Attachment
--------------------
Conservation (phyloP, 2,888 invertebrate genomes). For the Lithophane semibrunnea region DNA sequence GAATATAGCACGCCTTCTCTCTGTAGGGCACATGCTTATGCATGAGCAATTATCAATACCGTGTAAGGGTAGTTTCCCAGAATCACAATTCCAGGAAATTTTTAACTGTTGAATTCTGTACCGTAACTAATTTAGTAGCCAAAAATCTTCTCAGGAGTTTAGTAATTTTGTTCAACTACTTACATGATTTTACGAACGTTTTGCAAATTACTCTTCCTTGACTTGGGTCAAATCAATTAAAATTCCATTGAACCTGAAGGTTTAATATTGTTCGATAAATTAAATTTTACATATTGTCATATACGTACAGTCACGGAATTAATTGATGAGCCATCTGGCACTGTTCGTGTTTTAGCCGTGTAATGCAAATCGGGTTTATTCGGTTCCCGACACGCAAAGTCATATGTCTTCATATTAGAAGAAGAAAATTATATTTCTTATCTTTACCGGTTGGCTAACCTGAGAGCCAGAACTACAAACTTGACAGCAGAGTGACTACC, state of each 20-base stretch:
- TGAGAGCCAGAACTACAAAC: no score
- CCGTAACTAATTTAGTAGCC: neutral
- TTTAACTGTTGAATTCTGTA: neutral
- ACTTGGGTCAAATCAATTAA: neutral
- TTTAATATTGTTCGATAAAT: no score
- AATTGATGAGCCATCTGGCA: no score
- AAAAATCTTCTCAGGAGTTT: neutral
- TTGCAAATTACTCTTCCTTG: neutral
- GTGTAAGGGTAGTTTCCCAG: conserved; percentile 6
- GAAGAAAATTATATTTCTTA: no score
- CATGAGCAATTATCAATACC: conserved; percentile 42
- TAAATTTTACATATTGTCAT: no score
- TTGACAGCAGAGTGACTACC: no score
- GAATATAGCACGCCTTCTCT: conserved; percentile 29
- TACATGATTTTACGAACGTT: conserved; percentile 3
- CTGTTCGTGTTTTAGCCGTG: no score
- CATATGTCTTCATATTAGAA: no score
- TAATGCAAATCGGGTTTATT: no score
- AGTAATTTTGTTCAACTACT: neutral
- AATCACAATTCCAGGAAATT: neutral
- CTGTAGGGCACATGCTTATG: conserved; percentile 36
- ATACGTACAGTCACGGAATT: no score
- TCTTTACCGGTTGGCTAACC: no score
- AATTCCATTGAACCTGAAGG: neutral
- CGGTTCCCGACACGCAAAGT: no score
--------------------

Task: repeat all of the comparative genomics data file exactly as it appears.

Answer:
Conservation (phyloP, 2,888 invertebrate genomes). For the Lithophane semibrunnea region DNA sequence GAATATAGCACGCCTTCTCTCTGTAGGGCACATGCTTATGCATGAGCAATTATCAATACCGTGTAAGGGTAGTTTCCCAGAATCACAATTCCAGGAAATTTTTAACTGTTGAATTCTGTACCGTAACTAATTTAGTAGCCAAAAATCTTCTCAGGAGTTTAGTAATTTTGTTCAACTACTTACATGATTTTACGAACGTTTTGCAAATTACTCTTCCTTGACTTGGGTCAAATCAATTAAAATTCCATTGAACCTGAAGGTTTAATATTGTTCGATAAATTAAATTTTACATATTGTCATATACGTACAGTCACGGAATTAATTGATGAGCCATCTGGCACTGTTCGTGTTTTAGCCGTGTAATGCAAATCGGGTTTATTCGGTTCCCGACACGCAAAGTCATATGTCTTCATATTAGAAGAAGAAAATTATATTTCTTATCTTTACCGGTTGGCTAACCTGAGAGCCAGAACTACAAACTTGACAGCAGAGTGACTACC, state of each 20-base stretch:
- TGAGAGCCAGAACTACAAAC: no score
- CCGTAACTAATTTAGTAGCC: neutral
- TTTAACTGTTGAATTCTGTA: neutral
- ACTTGGGTCAAATCAATTAA: neutral
- TTTAATATTGTTCGATAAAT: no score
- AATTGATGAGCCATCTGGCA: no score
- AAAAATCTTCTCAGGAGTTT: neutral
- TTGCAAATTACTCTTCCTTG: neutral
- GTGTAAGGGTAGTTTCCCAG: conserved; percentile 6
- GAAGAAAATTATATTTCTTA: no score
- CATGAGCAATTATCAATACC: conserved; percentile 42
- TAAATTTTACATATTGTCAT: no score
- TTGACAGCAGAGTGACTACC: no score
- GAATATAGCACGCCTTCTCT: conserved; percentile 29
- TACATGATTTTACGAACGTT: conserved; percentile 3
- CTGTTCGTGTTTTAGCCGTG: no score
- CATATGTCTTCATATTAGAA: no score
- TAATGCAAATCGGGTTTATT: no score
- AGTAATTTTGTTCAACTACT: neutral
- AATCACAATTCCAGGAAATT: neutral
- CTGTAGGGCACATGCTTATG: conserved; percentile 36
- ATACGTACAGTCACGGAATT: no score
- TCTTTACCGGTTGGCTAACC: no score
- AATTCCATTGAACCTGAAGG: neutral
- CGGTTCCCGACACGCAAAGT: no score